Girls Play Down Intelligence and Kindness Online

When teen girls are uncertain about possible dating abuse, they look to their circle of friends for confirmation. (Image credit:

Teenage girls present a different image to the world online than they do in person, a new survey shows.

A national survey of more than 1,000 girls ages 14 through 17 found that many downplay certain aspects of themselves online – namely qualities such as intelligence and kindness. While 82 percent of girls said they come across as "smart" in real life, and 76 percent said they were "kind," the most common words girls used when talking about their online personas were "fun" and "funny."

The study was conducted on a nationally representative sample of teen girls by the Girl Scouts of the USA (the survey was not restricted to girls who were Girl Scouts).

"Girls say they come across as more well-rounded in person than they do online," said Kimberlee Salmond, senior researcher at the Girl Scout Research Institute. "One of the hypotheses is that perhaps those other qualities aren't necessarily the online currency that gets traction. The things they think will get approved are the fun, funny aspects. It might just not be the right forum to display every aspect of their personality."

This difference between online and real-life personas was stronger in girls who measured lower in self-esteem. (Researchers measured self-esteem by asking the girls how happy they were with themselves and with life in general.)

While 18 percent of girls with high self-esteem said their social networking image doesn't match their in-person image, 33 percent of girls with low self-esteem admitted to this disparity.

The girls researchers identified as having low self-esteem were also more likely to claim that the image they portray online is "sexy" (22 percent versus 14 percent of high self-esteem girls) and "crazy" (35 percent versus 28 percent).


The survey asked the girls a variety of questions regarding their experiences with social media. Among all respondents, 91 percent use Facebook regularly, although most still said they prefer face-to-face interactions.

Many girls admitted there are definite downsides to using social media. For example, 68 percent of girls reported a negative online experience, such as bullying or having someone gossip about them.

They also recognized that some of the available online content about themselves wasn't flattering and could have negative repercussions in the future. For example, 42 percent are concerned they won't get accepted into their college of choice because of information about them posted online.

Additionally, 40 percent think they could miss out on a job opportunity or get in trouble with parents and teachers because of content posted about them online. Thirty-nine percent of girls are worried friends and family could lose respect for them because of their social networking content.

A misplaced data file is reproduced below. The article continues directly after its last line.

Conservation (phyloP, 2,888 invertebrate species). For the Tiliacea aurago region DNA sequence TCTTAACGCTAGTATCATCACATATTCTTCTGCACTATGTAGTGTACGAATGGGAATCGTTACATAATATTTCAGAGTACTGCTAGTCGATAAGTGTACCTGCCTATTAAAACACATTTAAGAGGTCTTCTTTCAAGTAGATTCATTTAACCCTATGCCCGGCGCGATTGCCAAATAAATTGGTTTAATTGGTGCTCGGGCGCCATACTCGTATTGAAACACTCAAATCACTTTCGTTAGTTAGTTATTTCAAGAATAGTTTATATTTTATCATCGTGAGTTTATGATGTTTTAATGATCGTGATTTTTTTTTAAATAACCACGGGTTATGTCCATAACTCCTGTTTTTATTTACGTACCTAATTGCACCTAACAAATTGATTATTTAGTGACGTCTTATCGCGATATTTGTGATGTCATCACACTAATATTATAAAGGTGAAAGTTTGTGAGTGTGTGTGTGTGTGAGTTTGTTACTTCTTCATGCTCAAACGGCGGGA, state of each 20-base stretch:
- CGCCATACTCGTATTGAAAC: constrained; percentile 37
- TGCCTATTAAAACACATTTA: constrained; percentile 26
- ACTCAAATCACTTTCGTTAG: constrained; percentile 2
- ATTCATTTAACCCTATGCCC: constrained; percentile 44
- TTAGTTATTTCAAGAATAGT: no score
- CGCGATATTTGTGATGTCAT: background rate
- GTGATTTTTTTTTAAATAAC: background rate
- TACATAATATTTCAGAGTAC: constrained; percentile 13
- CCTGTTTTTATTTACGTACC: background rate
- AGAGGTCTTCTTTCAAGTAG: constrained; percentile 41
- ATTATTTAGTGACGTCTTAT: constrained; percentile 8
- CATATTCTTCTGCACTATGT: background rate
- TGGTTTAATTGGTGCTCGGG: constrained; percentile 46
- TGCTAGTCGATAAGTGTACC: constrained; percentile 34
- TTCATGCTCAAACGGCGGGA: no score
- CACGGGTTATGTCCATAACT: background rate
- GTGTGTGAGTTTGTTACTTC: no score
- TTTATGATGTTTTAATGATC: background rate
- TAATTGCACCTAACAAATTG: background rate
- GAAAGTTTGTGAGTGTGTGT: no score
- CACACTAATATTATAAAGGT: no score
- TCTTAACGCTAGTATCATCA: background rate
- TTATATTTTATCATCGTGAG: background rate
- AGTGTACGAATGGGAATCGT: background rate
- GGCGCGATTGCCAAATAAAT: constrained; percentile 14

Salmond said there was a gap between how well girls understood the potential hazards of Facebook and other social media outlets, and whether they actually did anything about them (for example, removing embarrassing photos or making their profiles private).

"They're not unaware of these potential consequences, but they're still doing it," Salmond told LiveScience.

Social media safety

The researchers were excited to learn that 85 percent of girls have talked with their parents about safe social networking behavior (although 50 percent of the girls admit they are not always as careful as they should be).

Salmond said it was important for parents to educate themselves about these sites to best help their children navigate decisions about their online personas.

"I would say that social networks are here to stay, but they're not necessarily the devil," she said. "As a parent, you shouldn't adopt the attitude that they're completely negative – that will be counterproductive."

Instead, Salmond suggested, parents should consider jumping on the bandwagon – including creating their own  Facebook profile and learning about the site's privacy settings. By understanding  the types of interactions going on, parents can stay in touch with the challenges their kids are facing online.

Ultimately, the survey did reflect some positive benefits of using social media for teens. Of girls surveyed, 56 percent said that social networks help them feel closer and more connected to their friends, while 52 percent have gotten involved in a cause they care about through a social network such as Facebook.

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Clara Moskowitz
Clara has a bachelor's degree in astronomy and physics from Wesleyan University, and a graduate certificate in science writing from the University of California, Santa Cruz. She has written for both and Live Science.